He doesn’t live in the Erksine Creek area, but has friends who do.
His friend, who evacuated his property, called him up when the fire began growing into the 19,000-acre behemoth it’s become. Hummel had left his truck in his friend’s driveway.
“I don’t know if you’re going to have a truck anymore,” Hummel said his friend told him. At that point, he was more concerned about his friend’s home.
— Staff writer Harold Pierce
Updated at 10:59 a.m.
The Erskine Fire seen from Lake Isabella.
Updated at 10:48 a.m.
When Steve Hummel came from Palm Springs to vacation at Lake Isabella this weekend, he didn’t expect this. When he arrived, the flames hadn’t yet touched over the top of the hillside to the east of the lake, then as the night wore on, and gusty winds picked up, Hummel said he watched the blaze skip over a fire retardant line and consume the hillside.
“This is the worst fire I’ve ever seen” said Hummel, whose vacation home came dangerously close to becoming a casualty during the Wofford Fire last year.
Fires on that hillside have since been battled, leaving charred remains and smolder from the flames still in view.
— Staff writer Harold Pierce
Updated at 10:37 a.m.
The Erskine Fire as seen from a Shell Station off the highway near Lake Isabella
Updated 10:37 a.m.
There are currently 600 firefighters on scene, with several hundred more en route.
Residents in the Lake Isabella and Erskine Creek area are asked to prepare for possible evacuation.
Updated 10:22 a.m.
The Erskine Fire is now estimated to have grown to 19,034 acres, according to the InciWeb page.
Updated 10:04 a.m.
Caltrans has announced the full closure of Highway 178 near Bodfish/Lake Isabella will continue. Only media and hospital employees with identification will be allowed through road blocks.
Updated 9:41 a.m.
Dozens of people are posting about the devastation caused by the Erskine Fire on the Kern County Fire Department Facebook page. Following is a sampling:
• “Those relentless winds! Powerful images. Heartbreaking to see those homes burn....Praying for everyone involved.” — Lauren Blake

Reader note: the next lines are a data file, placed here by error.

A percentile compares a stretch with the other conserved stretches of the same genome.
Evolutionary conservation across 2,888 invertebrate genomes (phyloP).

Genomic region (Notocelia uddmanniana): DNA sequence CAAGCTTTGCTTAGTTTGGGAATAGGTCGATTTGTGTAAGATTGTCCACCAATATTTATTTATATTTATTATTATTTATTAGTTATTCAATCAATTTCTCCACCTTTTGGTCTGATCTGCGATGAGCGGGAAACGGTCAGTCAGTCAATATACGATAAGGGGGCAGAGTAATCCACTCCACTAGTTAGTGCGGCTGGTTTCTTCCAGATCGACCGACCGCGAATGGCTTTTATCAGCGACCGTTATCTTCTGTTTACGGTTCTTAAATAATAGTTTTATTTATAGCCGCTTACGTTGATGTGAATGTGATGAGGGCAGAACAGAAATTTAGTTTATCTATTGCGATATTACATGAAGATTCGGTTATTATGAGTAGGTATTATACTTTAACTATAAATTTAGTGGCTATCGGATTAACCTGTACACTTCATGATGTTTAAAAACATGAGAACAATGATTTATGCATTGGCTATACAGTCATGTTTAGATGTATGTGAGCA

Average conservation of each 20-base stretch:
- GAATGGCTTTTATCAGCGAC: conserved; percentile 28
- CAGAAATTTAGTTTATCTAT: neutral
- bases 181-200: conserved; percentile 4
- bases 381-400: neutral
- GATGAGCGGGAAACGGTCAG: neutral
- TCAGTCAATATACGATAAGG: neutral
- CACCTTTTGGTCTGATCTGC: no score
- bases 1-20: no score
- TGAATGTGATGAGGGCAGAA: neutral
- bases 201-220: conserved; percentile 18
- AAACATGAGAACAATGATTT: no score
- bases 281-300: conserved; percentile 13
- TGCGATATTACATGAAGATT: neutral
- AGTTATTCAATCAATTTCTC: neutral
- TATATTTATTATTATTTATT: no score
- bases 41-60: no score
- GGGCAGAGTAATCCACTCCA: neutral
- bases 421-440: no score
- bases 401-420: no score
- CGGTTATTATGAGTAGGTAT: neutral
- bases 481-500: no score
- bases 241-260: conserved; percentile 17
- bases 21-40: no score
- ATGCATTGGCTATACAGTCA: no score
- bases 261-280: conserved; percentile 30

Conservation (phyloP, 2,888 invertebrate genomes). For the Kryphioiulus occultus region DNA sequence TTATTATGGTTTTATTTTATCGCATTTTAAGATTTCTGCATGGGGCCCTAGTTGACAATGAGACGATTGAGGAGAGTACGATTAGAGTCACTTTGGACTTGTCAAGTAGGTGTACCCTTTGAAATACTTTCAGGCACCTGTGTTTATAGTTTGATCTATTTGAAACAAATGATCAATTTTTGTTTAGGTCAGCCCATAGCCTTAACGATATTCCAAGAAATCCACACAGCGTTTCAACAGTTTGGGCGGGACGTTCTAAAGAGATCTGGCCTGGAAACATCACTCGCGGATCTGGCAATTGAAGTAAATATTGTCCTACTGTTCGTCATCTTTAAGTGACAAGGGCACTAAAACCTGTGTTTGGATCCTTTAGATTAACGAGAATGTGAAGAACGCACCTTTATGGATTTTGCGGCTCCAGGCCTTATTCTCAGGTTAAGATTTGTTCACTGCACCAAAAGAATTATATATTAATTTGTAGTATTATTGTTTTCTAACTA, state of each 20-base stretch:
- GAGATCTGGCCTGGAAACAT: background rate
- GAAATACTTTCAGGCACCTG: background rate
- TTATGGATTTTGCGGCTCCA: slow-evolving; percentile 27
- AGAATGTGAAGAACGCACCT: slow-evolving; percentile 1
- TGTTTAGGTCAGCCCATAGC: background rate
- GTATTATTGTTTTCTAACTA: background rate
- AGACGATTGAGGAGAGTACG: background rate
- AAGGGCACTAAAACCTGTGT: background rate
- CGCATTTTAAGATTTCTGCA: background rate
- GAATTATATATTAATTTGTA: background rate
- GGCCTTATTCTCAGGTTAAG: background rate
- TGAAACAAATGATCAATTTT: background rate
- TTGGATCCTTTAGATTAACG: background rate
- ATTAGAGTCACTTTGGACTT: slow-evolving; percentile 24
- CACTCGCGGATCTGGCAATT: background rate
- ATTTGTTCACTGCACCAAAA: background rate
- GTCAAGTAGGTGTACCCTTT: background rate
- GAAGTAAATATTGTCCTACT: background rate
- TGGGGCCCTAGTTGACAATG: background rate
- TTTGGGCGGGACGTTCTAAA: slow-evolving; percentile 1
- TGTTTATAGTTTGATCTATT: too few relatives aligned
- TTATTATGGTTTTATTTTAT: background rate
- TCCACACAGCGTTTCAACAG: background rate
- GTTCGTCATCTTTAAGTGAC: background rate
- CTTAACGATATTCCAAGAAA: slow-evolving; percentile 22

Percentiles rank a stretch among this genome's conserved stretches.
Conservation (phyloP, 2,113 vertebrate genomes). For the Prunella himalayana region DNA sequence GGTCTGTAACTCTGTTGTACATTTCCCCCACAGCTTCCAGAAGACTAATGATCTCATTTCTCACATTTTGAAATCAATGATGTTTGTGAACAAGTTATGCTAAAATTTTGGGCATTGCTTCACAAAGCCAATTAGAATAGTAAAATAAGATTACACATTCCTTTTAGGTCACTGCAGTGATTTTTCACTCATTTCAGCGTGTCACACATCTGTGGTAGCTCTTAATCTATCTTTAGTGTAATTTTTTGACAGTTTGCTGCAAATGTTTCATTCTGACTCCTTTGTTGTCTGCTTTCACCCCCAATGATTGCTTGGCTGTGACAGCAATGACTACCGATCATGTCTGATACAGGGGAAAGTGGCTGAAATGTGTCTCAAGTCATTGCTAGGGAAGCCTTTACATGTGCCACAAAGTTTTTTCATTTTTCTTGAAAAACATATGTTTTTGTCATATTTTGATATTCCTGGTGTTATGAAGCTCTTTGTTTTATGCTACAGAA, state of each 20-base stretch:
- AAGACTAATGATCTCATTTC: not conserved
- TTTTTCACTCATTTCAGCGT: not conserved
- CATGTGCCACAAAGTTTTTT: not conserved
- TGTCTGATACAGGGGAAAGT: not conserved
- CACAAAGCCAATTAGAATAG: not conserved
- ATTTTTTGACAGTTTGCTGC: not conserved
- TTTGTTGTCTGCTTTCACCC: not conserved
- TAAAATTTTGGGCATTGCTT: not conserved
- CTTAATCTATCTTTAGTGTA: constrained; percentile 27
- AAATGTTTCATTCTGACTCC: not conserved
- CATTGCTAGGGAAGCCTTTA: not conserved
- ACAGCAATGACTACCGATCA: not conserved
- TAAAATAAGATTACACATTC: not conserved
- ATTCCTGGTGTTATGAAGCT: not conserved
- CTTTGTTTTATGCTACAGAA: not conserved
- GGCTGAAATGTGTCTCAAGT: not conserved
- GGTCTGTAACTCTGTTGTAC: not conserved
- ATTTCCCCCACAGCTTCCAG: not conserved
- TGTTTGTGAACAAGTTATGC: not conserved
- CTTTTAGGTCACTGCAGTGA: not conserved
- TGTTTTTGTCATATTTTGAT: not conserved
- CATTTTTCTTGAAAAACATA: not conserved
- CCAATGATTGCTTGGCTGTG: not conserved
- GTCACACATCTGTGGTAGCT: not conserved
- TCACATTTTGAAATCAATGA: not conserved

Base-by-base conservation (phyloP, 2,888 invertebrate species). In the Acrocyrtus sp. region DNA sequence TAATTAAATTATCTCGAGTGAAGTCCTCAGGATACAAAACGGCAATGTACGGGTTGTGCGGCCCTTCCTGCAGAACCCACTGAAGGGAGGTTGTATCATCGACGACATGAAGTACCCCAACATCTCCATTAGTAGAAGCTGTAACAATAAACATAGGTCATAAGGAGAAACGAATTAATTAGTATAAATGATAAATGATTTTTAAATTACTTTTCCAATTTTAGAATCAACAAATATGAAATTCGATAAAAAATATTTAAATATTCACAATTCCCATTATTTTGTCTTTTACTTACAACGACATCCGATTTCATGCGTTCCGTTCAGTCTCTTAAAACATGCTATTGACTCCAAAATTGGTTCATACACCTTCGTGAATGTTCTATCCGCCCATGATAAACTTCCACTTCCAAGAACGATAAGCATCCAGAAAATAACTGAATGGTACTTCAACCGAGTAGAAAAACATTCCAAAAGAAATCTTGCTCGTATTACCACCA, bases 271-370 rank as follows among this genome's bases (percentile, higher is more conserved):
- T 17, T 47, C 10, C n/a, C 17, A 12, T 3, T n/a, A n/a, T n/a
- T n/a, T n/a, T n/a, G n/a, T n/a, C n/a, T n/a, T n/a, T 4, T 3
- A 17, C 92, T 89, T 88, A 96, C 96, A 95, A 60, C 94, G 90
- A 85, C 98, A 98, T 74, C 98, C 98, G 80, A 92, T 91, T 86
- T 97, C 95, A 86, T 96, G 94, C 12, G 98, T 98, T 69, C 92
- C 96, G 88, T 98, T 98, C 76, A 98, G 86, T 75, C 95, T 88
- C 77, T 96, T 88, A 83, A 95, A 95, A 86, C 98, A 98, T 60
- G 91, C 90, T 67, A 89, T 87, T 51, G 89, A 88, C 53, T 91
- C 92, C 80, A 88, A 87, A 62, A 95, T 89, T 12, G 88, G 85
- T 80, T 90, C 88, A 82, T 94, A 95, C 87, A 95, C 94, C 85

• “A friend of mine lost her house in Squirrel Valley and my brother lost his in South Lake.” — Rikki Buxton
• “Goat Ranch Road was mostly on fire last night.” — Sabrina Mertz Shaw
• “I’m so thankful my grandma was evacuated just in time.” — Crystal Flores
Updated 9:09 a.m.
The American Red Cross Central Valley Region announced this morning it has activated its Safe & Well site to connect loved ones affected by the Erskine Fire. To either register yourself as “safe and well,” or to search for a loved one, go to https://safeandwell.communityos.org/cms/index.php.
Updated 9:02 a.m.
Heat, steep, rugged terrain and winds of 20 mph have hampered firefighting efforts, according to the InciWeb page on the Erskine Fire. Today there will be six air tankers and seven helicopters fighting the fire, with additional resources en route.
Highway 178 is closed at Highway 155 and Sierra Way, and evacuations have been ordered in the following communities: Bella Vista, South Fork, Weldon, Onyx, Lakeland Estates, Mountain Mesa, South Lake, Squirrel Valley and Yankee Canyon.
Kernville Elementary School is the primary shelter for evacuees. About 125 evacuees are currently at the shelter.
Update at 8:54 a.m.
Kern County Fire Chief Brian Marshall said at a press conference Friday morning fire crews won’t know for sure exactly how many structures have been destroyed until damage assessment teams reached the burned areas. He said weather conditions today are expected to be much the same as yesterday, meaning the blaze will continue to grow and more homes will be threatened.
Marshall said local fire crews, as well as resources arriving from around the state, are engaged in “a firefight of epic proportions.” The fire traveled more than 11 miles in 13 hours.
Update at 8 a.m.
A raging wildfire near lake Isabella has consumed an estimated 8,000 acres and burned 100 structures, Kern County Fire Captain Mike Nicholas said Friday morning.
The fire is currently burning south of Highway 178 and north of Erskine Creek Road. It’s immediate cause is not yet known.
Currently more than 350 firefighters are on scene, with several hundreds more in route, according to Nicholas.
Find information on the incident overview here.
Updated at 8 a.m.
Interview from Kern County Fire Captain Mike Nicolaus at 8:00 a.m.